If you’re interested in gaining further insights into marine industry predictions for 2012 and beyond you can download the latest Barometer Report here www.takesthepressureoff.com/barometer2

We’d of course welcome any comments or feedback on the survey outcomes and your experiences of sourcing quality berthing, docking and mooring equipment.

BUY CHEAP, BUY TWICE: LOW COST SUPPLIER ISSUES EXTENDS FURTHER THAN PORT INFRASTRUCTURE

Guest contributor, Andy Hatton, owner of Global Anodes UK Ltd shares his story.


I have seen a fair bit of discussion raised by Trelleborg in the last few weeks about the issue of low cost suppliers and it’s a topic that really strikes a chord with me.  There are a lot of parallels I can draw between the issues that Trelleborg’s Barometer Report brought up and my experiences.

Years ago, when working for another company, we were frequently undercut on equipment by “low cost” replicas. However, when the equipment failed, ship owners or managers would still call us to put it right.

We would always go above and beyond to help a client, dispatching engineers for the cost of a flight and a hotel in the (naive) belief they would come to us for systems next time they were building new vessels.

In reality, they got so used to us running around doing our best to keep their substandard equipment running, that the next six ships in the series would be fitted out with the same cheap rubbish as before.

After about three years we had no choice but to start saying no, that we weren’t prepared to do this for nothing and if they wanted our engineers they’d have to start paying for the service.

Another drawback to our willingness to help was that in many cases the equipment we were called in to look at was of such poor design and quality it was not economically viable to attempt repair, if indeed it was repairable at all. It became a serious concern for some of our engineers, they started to feel we either looked incompetent or as if we were lying just to make a sale when all we could do was say; “Sorry… you need to rip out all the old system and replace it”.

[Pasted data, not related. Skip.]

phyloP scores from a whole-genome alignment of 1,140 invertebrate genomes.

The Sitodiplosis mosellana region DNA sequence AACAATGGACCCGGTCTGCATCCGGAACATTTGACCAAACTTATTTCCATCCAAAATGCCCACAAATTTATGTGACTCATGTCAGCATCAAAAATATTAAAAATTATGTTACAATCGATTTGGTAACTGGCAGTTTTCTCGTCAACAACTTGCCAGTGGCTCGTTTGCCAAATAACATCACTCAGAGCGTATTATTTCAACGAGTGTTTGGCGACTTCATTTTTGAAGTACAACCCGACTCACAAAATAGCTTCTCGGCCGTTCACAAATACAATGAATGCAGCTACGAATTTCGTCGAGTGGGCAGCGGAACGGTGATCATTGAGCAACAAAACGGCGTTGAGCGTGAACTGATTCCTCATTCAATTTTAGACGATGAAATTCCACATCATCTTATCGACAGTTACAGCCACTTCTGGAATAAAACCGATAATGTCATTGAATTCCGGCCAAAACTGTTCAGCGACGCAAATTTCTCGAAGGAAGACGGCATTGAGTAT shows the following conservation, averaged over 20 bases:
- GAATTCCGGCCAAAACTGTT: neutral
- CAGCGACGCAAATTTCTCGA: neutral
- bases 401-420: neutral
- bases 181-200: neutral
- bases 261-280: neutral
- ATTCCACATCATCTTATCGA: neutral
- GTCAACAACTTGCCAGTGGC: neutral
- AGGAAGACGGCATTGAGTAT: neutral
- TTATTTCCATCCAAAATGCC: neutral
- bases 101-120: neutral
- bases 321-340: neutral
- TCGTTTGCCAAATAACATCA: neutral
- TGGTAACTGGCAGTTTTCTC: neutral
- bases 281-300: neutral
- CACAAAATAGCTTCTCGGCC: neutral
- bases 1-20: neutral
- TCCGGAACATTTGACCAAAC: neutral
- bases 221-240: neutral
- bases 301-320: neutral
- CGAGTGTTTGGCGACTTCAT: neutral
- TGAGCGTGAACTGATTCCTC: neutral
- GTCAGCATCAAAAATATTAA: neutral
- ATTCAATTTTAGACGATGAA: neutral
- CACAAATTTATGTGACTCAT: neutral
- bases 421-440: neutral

Before this, we’d always maintained an excellent world wide service base out of profits from the spares and systems we sold. If a client called with a problem we could usually have an engineer on a plane and on his way to meet the ship within 12 hours (in one case in 45 minutes when I had to be in Turkey for a hand over that had to be concluded that day).

We’d started to lose the equipment business, and slashed our margins so much just to compete, that our service facility gradually disappeared; the profits were simply not there to maintain it.

Worst of all, we start getting calls saying things like: “We had your engineer on the other day and he didn’t know what he was doing.”  This often came as news to me, as I was in charge arranging all engineer attendances worldwide.

Further investigation revealed that the Chief Engineer or similar would ask purchasing to get him the “anodes guy”, and purchasing would either just book any Joe Bloggs who happened to live locally or go for the cheapest quote – usually resulting in unqualified people we had never even heard of going on board vessels with the Supers and Chiefs believing they were our engineers. Until it was too late.

As a final note, the worst case scenario I experienced. An “engineer” attended a vessel in Pusan; he turned out to be some guy from a domestic appliance repair shop (apparently a contact of a company we had traded with previously.) I had a very angry Superintendent screaming down the phone at me until I explained that his company had not even spoken to us about their problem or requested an engineer… never mind sent a purchase order for a service attendance. Apparently this so called “fake” engineer even had business cards with our company logo on them.

Global Anodes UK Ltd is an independent company that is owned and operated by engineers with a range of experience in marine, offshore and industrial applications.

Global Anodes offers trouble-shooting solutions to corrosion and bio-fouling problems.